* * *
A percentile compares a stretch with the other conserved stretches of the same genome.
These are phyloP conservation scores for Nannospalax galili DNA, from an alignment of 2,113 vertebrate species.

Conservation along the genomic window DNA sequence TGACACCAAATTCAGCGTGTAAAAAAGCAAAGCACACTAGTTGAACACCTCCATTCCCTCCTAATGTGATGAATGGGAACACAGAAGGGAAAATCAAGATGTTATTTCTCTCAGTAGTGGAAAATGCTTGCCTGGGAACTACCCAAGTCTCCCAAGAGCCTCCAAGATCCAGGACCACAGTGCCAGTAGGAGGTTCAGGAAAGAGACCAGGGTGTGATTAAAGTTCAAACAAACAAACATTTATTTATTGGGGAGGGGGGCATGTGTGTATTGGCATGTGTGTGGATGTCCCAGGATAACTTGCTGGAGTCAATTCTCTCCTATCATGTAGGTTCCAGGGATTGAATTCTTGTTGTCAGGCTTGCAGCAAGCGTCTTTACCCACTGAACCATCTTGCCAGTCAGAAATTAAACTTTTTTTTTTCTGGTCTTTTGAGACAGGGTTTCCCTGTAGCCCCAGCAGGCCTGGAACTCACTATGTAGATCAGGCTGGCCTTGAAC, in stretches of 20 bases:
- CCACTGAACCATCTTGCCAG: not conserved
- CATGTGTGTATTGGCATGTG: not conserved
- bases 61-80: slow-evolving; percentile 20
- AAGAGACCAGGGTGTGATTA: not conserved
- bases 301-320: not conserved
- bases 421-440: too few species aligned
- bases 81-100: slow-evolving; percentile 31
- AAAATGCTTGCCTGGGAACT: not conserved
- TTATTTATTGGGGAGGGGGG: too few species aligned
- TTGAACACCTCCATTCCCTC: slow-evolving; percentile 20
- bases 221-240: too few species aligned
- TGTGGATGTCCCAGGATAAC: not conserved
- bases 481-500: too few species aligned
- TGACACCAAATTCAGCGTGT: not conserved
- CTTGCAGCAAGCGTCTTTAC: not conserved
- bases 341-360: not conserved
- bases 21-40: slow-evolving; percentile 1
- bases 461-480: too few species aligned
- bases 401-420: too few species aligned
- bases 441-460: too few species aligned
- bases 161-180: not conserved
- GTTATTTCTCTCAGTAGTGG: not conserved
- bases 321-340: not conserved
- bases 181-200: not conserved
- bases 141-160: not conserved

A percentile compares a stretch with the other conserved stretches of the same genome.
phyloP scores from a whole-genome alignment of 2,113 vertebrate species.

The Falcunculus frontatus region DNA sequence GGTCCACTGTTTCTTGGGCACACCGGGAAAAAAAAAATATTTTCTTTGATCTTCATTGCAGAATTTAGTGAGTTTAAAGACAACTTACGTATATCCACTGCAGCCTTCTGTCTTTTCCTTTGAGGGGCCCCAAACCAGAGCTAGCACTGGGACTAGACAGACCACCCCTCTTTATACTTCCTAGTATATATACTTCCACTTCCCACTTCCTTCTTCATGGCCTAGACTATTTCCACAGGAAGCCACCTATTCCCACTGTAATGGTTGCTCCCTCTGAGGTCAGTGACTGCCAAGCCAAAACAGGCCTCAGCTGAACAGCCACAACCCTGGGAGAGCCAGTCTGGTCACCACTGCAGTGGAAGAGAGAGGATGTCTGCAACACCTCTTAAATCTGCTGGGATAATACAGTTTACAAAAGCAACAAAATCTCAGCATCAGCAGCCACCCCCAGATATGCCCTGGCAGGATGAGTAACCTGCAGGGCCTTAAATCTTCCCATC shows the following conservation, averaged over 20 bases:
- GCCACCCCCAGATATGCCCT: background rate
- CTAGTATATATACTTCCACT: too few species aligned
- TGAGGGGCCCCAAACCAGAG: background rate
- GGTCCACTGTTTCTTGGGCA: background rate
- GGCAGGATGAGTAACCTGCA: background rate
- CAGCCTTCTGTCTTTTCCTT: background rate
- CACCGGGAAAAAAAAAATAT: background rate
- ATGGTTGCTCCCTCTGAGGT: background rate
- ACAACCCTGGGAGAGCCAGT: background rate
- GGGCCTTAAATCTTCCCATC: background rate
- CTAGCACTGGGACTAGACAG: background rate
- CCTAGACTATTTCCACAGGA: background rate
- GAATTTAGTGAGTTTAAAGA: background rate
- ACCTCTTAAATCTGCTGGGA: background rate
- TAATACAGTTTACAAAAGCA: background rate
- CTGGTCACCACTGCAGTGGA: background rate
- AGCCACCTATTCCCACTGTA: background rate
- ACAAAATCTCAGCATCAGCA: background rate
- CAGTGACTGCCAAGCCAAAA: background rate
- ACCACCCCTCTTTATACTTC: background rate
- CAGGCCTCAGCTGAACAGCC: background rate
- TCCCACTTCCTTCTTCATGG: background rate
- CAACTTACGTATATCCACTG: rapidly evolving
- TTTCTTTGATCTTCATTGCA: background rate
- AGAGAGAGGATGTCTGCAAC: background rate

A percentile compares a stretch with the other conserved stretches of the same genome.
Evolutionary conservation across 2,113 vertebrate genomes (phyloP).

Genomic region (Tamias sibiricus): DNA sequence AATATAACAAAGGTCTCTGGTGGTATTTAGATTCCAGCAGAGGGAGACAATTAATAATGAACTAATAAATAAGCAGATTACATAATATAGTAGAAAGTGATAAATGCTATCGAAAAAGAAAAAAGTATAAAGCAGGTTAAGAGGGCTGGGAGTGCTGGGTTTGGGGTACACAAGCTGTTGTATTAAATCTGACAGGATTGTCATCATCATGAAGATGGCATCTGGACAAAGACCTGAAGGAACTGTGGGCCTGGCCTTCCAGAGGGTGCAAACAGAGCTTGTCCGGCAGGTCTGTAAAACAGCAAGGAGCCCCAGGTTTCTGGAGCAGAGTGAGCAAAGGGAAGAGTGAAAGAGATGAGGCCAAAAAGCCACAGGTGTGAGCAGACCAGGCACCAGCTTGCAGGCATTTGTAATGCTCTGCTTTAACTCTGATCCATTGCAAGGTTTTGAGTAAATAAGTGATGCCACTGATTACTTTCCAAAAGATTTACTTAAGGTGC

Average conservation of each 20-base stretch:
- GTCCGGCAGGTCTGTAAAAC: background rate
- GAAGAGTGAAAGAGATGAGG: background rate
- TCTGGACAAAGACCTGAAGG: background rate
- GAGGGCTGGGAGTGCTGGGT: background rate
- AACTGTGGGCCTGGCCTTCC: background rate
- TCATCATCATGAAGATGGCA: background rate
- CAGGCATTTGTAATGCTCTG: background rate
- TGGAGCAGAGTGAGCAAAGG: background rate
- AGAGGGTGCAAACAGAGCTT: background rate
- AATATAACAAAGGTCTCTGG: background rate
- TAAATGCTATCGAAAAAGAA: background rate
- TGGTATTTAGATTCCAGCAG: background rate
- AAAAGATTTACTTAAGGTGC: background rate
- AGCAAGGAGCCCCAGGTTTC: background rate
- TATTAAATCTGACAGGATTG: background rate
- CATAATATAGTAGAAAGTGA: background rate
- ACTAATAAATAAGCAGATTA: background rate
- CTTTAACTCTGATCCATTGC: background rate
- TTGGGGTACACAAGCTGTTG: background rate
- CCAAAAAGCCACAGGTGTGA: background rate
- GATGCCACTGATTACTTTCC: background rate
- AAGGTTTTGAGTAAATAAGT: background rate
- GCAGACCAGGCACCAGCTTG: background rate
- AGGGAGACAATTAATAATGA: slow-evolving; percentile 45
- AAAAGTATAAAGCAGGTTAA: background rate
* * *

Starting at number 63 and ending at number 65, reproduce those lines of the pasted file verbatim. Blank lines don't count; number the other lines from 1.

- TCTGGACAAAGACCTGAAGG: background rate
- GAGGGCTGGGAGTGCTGGGT: background rate
- AACTGTGGGCCTGGCCTTCC: background rate